Check out our recent Midweek Devotional where we hear the Communion Message from Mal Spooner (August 1st, 2021).
Check out our Midweek Devotional about our upcoming series for the month of August.
Check out our recent Midweek Devotional by watching the video below.
The following is Richard Rhor’s Daily Meditation from Centre for Action and Contemplation
| Popular religious scholar and friend Diana Butler Bass shares how Jesus’ teaching “on the mount” placed him in the lineage of Moses and other revered Jewish prophets. Jesus builds on his own Jewish tradition to call his hearers to transformative living. She writes: This section [Matthew 5–7] opens with Jesus going “up the mountain,” a deliberate choice that ancient Jewish Christians would have recognized as aligning Moses and Jesus. The Sermon on the Mount opens with blessings—on the poor, those who mourn, the meek, and those who hunger—in the same way that Moses pronounces blessings on the people of Israel as they prepare to enter the land of milk and honey in Deuteronomy 28. . .. |
Jesus’s first hearers would have understood what he was doing. Jesus was restating the written Torah, the passed-down law of Moses, in the words of his own “oral Torah,” a practice common in Judaism. In Matthew, Jesus places himself in the line of authoritative voices in the Hebrew tradition. Although this was done throughout the history of Israel by teachers, scribes, and prophets, including the most revered leaders, when Jesus claimed to join the ranks of these teachers, it was a pretty gutsy thing to do. . .. Near the end of the sermon, Jesus states the Golden Rule, the foundation of all the commandments: “In everything do to others as you would have them do to you; for this is the law and prophets” (7:12) . . . .
The crowds got it—Jesus the rabbi was at work renewing and reinterpreting the law and, in the process, claiming the divine authority to do so: a teacher and a prophet. . . . Jesus does not replace. Jesus reimagines and expands, inviting an alternative and often innovative reading of Jewish tradition.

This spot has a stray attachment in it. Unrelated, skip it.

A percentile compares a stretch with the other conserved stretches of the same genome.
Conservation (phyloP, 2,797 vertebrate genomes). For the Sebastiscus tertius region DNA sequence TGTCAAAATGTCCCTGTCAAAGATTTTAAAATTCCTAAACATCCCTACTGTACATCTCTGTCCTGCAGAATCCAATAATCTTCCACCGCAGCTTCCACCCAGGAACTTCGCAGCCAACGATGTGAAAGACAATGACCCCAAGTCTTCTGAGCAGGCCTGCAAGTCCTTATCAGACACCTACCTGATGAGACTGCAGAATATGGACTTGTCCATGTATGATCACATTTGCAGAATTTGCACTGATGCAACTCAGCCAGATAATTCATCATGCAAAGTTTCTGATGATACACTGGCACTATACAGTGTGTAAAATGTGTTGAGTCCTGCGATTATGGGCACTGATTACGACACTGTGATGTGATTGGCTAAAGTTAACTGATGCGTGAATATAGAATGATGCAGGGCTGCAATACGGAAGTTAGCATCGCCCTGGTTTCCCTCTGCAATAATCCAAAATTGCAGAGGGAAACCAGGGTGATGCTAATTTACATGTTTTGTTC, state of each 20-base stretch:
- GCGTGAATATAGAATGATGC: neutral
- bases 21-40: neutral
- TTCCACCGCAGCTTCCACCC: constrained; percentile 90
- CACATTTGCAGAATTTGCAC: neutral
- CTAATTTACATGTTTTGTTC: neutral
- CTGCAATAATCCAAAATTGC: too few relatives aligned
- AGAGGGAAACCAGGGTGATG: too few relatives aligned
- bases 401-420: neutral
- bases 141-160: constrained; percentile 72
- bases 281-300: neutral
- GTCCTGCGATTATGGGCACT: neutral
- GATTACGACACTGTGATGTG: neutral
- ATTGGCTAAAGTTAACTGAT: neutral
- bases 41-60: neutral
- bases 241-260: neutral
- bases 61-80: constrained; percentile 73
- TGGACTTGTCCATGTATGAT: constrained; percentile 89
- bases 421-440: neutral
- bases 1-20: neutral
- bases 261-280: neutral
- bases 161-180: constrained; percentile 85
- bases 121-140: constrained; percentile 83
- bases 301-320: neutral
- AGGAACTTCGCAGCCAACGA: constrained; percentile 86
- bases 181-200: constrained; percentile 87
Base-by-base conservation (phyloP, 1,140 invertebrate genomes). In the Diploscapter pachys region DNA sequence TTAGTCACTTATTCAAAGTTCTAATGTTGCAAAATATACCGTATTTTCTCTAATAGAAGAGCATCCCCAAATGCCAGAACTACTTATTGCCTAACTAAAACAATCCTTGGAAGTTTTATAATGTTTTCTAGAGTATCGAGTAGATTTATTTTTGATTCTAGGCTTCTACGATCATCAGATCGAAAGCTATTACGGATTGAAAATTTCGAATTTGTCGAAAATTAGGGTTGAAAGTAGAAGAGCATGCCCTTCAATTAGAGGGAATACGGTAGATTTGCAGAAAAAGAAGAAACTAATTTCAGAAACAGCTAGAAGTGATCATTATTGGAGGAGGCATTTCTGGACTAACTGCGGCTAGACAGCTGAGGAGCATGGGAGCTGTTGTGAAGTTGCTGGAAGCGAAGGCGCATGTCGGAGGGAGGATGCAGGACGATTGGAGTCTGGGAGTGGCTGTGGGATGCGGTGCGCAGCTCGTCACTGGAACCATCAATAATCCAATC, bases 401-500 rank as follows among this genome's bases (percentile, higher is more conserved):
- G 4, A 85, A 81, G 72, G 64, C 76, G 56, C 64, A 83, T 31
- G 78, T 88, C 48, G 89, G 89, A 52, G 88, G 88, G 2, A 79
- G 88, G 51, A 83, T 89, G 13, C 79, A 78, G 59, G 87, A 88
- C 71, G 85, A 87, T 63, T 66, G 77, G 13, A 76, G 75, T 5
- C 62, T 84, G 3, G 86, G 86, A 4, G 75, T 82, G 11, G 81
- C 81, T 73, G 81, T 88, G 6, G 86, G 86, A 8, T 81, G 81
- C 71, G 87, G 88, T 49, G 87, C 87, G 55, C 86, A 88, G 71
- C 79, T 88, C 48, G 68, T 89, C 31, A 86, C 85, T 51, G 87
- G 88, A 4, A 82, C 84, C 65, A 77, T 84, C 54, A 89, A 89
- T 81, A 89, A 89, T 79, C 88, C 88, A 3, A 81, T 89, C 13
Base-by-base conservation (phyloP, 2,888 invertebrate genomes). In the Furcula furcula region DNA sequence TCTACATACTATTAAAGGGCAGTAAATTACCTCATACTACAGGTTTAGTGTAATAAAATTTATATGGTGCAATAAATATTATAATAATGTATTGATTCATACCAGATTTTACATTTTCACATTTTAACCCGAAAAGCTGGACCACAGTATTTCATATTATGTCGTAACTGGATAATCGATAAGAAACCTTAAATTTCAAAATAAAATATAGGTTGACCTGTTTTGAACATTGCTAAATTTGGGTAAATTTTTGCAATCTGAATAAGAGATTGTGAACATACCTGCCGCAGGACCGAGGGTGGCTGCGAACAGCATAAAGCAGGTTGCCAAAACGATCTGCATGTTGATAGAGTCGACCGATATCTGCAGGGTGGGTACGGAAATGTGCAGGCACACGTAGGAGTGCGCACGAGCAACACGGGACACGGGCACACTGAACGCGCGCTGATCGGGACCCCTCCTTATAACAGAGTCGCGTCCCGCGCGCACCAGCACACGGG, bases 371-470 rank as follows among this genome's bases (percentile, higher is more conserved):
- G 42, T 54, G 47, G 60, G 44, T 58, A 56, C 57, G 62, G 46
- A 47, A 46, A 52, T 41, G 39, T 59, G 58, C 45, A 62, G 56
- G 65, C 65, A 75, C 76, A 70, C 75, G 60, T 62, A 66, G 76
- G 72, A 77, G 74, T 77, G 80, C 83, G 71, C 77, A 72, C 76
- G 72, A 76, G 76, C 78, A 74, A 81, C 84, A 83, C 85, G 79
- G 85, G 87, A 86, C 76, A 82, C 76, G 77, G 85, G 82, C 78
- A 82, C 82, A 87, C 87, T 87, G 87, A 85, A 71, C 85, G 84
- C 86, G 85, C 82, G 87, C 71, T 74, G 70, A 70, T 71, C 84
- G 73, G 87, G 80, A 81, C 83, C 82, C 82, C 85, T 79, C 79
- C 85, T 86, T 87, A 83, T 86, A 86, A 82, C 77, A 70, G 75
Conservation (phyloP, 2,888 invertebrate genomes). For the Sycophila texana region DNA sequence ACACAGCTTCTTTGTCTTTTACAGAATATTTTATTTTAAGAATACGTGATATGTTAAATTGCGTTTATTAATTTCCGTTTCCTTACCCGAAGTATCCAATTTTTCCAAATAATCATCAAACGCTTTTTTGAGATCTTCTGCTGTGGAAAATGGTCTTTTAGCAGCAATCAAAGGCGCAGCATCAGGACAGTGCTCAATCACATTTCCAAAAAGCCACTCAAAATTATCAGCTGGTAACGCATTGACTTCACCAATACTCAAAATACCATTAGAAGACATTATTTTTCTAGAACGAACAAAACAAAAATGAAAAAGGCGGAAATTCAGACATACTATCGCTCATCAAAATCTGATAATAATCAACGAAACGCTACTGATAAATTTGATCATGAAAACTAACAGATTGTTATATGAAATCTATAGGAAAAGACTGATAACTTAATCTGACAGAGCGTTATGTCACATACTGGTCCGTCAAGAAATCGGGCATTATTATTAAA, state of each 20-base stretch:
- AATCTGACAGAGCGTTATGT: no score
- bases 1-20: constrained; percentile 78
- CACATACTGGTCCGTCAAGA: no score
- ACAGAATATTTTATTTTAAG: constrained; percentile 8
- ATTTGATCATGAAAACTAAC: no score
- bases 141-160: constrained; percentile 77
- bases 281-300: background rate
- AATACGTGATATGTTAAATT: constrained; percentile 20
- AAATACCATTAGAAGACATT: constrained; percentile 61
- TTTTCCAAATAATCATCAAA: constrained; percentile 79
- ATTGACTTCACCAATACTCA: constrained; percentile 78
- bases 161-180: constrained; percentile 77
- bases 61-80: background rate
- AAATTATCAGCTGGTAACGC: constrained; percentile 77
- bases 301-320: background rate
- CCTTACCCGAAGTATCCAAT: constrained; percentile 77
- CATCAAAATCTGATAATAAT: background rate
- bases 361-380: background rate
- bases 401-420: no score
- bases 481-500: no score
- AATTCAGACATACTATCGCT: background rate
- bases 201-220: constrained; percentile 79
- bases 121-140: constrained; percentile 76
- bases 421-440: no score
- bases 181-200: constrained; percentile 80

The German preacher and religious reformer Eberhard Arnold (1883–1935) believed that the people who heard Jesus’ message—both in his own time as well as ours—were obligated to act on the ancient call of God to live the Great Commandment, not simply listen to it.
It is incredible dishonesty in the human heart to pray daily that this kingdom should come, that God’s will be done on earth as in heaven, and at the same time to deny that Jesus wants this kingdom to be put into practice on earth. Whoever asks for the rulership of God to come down on earth must believe in it and be wholeheartedly resolved to carry it out. Those who emphasize that the Sermon on the Mount is impractical and weaken its moral obligations should remember the concluding words, “Not all who say ‘Lord’ to me shall reach the kingdom of heaven, but only those who do the will of my Father in heaven” [Matthew 7:21]. 
 Diana Butler Bass, Freeing Jesus: Rediscovering Jesus as Friend, Teacher, Savior, Lord, Way, and Presence (HarperOne: 2021), 39, 40, 41.
 Eberhard Arnold, Salt and Light: Living the Sermon on the Mount, 4th ed. (Plough Publishing House: 1998), 135.